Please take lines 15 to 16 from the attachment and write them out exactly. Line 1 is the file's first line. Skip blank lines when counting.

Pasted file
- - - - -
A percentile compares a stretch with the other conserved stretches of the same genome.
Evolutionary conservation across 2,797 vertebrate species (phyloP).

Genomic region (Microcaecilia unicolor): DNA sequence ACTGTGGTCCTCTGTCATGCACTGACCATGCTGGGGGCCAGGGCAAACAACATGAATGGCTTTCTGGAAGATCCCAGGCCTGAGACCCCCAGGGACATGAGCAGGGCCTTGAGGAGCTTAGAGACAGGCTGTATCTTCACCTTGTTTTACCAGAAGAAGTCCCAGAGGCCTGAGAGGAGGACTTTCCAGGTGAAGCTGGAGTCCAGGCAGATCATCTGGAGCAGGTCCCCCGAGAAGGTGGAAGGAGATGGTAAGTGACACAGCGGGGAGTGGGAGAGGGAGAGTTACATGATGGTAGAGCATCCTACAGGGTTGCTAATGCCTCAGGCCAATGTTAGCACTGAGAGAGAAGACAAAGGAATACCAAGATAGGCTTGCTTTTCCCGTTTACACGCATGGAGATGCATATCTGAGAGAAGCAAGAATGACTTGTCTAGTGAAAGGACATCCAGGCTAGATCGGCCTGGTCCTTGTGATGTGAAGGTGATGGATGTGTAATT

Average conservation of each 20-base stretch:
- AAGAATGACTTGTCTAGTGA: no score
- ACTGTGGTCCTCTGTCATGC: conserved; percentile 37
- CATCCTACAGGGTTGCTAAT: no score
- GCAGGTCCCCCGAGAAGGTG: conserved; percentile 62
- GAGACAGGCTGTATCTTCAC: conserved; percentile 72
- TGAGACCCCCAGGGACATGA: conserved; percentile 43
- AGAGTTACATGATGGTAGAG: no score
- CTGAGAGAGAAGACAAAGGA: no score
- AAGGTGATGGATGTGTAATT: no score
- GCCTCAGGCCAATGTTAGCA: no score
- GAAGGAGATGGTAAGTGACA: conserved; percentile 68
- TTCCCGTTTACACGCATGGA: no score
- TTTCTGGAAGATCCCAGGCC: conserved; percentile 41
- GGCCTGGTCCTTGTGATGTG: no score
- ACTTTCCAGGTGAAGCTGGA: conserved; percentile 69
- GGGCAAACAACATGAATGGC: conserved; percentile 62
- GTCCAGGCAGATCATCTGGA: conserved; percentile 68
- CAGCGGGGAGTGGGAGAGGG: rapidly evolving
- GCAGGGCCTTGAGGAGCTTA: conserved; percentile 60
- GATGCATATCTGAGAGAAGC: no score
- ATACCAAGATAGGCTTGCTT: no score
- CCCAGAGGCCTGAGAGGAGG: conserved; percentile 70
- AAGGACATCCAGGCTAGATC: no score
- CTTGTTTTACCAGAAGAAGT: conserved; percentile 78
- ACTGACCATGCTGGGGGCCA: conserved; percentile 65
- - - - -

- GAAGGAGATGGTAAGTGACA: conserved; percentile 68
- TTCCCGTTTACACGCATGGA: no score